He stared at us through his horn spectacles, and, able to make nothing
of our faces, let his glance fall to our garments which were as ragged
as his own, and of much the same pattern. Indeed, they were those of
Thibetan monks, including a kind of quilted petticoat and an outer
vestment not unlike an Eastern burnous. We had adopted them because we
had no others. Also they protected us from the rigours of the climate
and from remark, had there been any to remark upon them.
"Are you Lamas?" he asked doubtfully, "and if so, of what monastery?"
"Lamas sure enough," I answered, "who belong to a monastery called the
World, where, alas! one grows hungry."
The reply seemed to please him, for he chuckled a little, then shook
his head, saying--
"It is against our custom to admit strangers unless they be of our own
faith, which I am sure you are not."
"And much more is it against your Rule, holy Khubilghan," for so these
abbots are entitled, "to suffer strangers to starve"; and I quoted a
well-known passage from the sayings of Buddha which fitted the point
"I perceive that you are instructed in the Books," he exclaimed with
wonder on his yellow, wrinkled face, "and to such we cannot refuse
shelter. Come in, brethren of the monastery called the World. But
stay, there is the yak, who also has claims upon our charity," and,
turning, he struck upon a gong or bell which hung within the door.
At the sound another man appeared, more wrinkled and to all appearance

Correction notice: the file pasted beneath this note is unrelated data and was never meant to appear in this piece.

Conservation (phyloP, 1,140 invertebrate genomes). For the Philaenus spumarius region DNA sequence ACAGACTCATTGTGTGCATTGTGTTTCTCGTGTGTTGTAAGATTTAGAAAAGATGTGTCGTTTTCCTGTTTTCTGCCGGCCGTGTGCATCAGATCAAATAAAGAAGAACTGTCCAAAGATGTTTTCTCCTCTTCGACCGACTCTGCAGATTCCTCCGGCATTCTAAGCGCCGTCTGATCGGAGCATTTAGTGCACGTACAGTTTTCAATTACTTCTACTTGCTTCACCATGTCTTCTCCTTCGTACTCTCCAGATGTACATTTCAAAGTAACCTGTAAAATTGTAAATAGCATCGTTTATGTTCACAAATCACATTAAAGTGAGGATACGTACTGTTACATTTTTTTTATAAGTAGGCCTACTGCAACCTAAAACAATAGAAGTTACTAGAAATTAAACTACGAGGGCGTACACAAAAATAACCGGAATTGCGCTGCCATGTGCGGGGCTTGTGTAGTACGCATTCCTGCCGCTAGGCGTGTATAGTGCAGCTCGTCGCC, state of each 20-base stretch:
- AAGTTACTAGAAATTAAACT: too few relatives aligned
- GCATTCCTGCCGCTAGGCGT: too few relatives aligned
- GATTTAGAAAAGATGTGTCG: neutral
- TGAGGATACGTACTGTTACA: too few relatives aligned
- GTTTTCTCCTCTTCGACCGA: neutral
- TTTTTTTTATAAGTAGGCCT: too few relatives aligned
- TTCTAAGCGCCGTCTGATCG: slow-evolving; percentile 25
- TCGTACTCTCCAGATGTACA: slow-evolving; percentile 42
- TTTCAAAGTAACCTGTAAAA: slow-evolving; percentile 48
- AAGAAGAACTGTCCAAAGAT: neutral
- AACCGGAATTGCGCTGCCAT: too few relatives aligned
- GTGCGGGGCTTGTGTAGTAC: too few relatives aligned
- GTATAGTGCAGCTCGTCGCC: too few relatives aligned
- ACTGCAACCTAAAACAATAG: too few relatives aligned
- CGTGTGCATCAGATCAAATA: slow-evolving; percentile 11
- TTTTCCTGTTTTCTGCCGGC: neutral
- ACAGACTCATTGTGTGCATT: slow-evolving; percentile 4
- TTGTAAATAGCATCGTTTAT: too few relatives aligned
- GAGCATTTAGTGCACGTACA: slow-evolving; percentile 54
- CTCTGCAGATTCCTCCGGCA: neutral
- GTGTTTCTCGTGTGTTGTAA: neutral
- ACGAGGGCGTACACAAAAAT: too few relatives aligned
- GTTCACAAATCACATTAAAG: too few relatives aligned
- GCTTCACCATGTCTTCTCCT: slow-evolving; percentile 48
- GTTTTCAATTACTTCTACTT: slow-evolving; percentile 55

older than the first, who stared at us open-mouthed.
"Brother," said the abbot, "shut that great mouth of yours lest an
evil spirit should fly down it; take this poor yak and give it fodder
with the other cattle."
So we unstrapped our belongings from the back of the beast, and the
old fellow whose grandiloquent title was "Master of the Herds," led it
When it had gone, not too willingly--for our faithful friend disliked
parting from us and distrusted this new guide--the abbot, who was
named Kou-en, led us into the living room or rather the kitchen of the
monastery, for it served both purposes. Here we found the rest of the
monks, about twelve in all, gathered round the fire of which we had
seen the smoke, and engaged, one of them in preparing the morning
meal, and the rest in warming themselves.
They were all old men; the youngest could not have been less than
sixty-five. To these we were solemnly introduced as "Brethren of the
Monastery called the World, where folk grow hungry," for the abbot
Kou-en could not make up his mind to part from this little joke.
They stared at us, they rubbed their thin hands, they bowed and wished
us well and evidently were delighted at our arrival. This was not
strange, however, seeing that ours were the first new faces which they
had seen for four long years.
Nor did they stop at words, for while they made water hot for us to
wash in, two of them went to prepare a room--and others drew off our
rough hide boots and thick outer garments and brought us slippers for
our feet. Then they led us to the guest chamber, which they informed
us was a "propitious place," for once it had been slept in by a noted
saint. Here a fire was lit, and, wonder of wonders! clean garments,
including linen, all of them ancient and faded, but of good quality,
were brought for us to put on.
So we washed--yes, actually washed all over--and having arrayed
ourselves in the robes, which were somewhat small for Leo, struck the
bell that hung in the room and were conducted by a monk who answered
it, back to the kitchen, where the meal was now served. It consisted
of a kind of porridge, to which was added new milk brought in by the
"Master of the Herds," dried fish from a lake, and buttered tea, the